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Related in: MedlinePlus

Characterization of relationships between intracellular and secreted proteins for single cells of P. pastoris.Density plots of the relative rates of eGFP secretion by single cells analyzed by microengraving with respect to the relative amount of intracellular eGFP determined by fluorescence microscopy for clones containing (A) one eGFP gene copy under pGAPDH or (B) two eGFP gene copies under pAOX1. Dashed line indicates the limit of detection for secreted eGFP in microengraving (background+2σ). The median amounts of internal eGFP for cells above and below this limit of detection are marked (X) and are significantly different (Mann-Whitney test, p≪0.001 for both pGAPDH and pAOX strains). (C) Density plot of the relative rates of secretion analyzed by microengraving for the glycosylated Fc fragment and eGFP produced simultaneously in single cells at two different loci using pGAPDH. Pearson's correlation coefficient for secretion of these two proteins as shown is 0.79.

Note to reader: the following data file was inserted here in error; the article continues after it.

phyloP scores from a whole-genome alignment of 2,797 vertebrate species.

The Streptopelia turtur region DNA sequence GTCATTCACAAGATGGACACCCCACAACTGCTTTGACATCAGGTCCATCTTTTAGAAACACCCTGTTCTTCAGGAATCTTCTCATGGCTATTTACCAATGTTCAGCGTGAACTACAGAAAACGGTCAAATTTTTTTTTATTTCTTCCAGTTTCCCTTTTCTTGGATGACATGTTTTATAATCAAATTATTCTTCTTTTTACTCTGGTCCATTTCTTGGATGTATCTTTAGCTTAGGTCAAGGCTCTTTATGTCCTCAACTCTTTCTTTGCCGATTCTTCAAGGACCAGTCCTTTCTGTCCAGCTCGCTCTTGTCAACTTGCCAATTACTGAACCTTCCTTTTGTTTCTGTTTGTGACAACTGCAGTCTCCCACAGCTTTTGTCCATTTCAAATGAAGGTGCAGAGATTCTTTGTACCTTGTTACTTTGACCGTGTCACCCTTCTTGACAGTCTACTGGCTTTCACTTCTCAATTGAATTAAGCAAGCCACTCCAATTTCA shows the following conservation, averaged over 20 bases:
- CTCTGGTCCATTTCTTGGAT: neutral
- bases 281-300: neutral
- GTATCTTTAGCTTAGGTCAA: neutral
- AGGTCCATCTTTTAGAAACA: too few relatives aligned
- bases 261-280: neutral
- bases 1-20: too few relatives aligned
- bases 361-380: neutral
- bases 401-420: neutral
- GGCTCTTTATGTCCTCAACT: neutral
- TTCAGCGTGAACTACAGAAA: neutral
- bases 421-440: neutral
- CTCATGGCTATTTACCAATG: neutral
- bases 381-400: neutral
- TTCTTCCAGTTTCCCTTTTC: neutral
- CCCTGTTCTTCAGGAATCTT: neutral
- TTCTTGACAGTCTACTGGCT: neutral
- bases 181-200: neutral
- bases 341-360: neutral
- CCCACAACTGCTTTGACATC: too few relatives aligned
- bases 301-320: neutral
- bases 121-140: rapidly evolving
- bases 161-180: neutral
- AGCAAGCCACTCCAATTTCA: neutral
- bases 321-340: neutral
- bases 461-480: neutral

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pone-0037915-g003: Characterization of relationships between intracellular and secreted proteins for single cells of P. pastoris.Density plots of the relative rates of eGFP secretion by single cells analyzed by microengraving with respect to the relative amount of intracellular eGFP determined by fluorescence microscopy for clones containing (A) one eGFP gene copy under pGAPDH or (B) two eGFP gene copies under pAOX1. Dashed line indicates the limit of detection for secreted eGFP in microengraving (background+2σ). The median amounts of internal eGFP for cells above and below this limit of detection are marked (X) and are significantly different (Mann-Whitney test, p≪0.001 for both pGAPDH and pAOX strains). (C) Density plot of the relative rates of secretion analyzed by microengraving for the glycosylated Fc fragment and eGFP produced simultaneously in single cells at two different loci using pGAPDH. Pearson's correlation coefficient for secretion of these two proteins as shown is 0.79.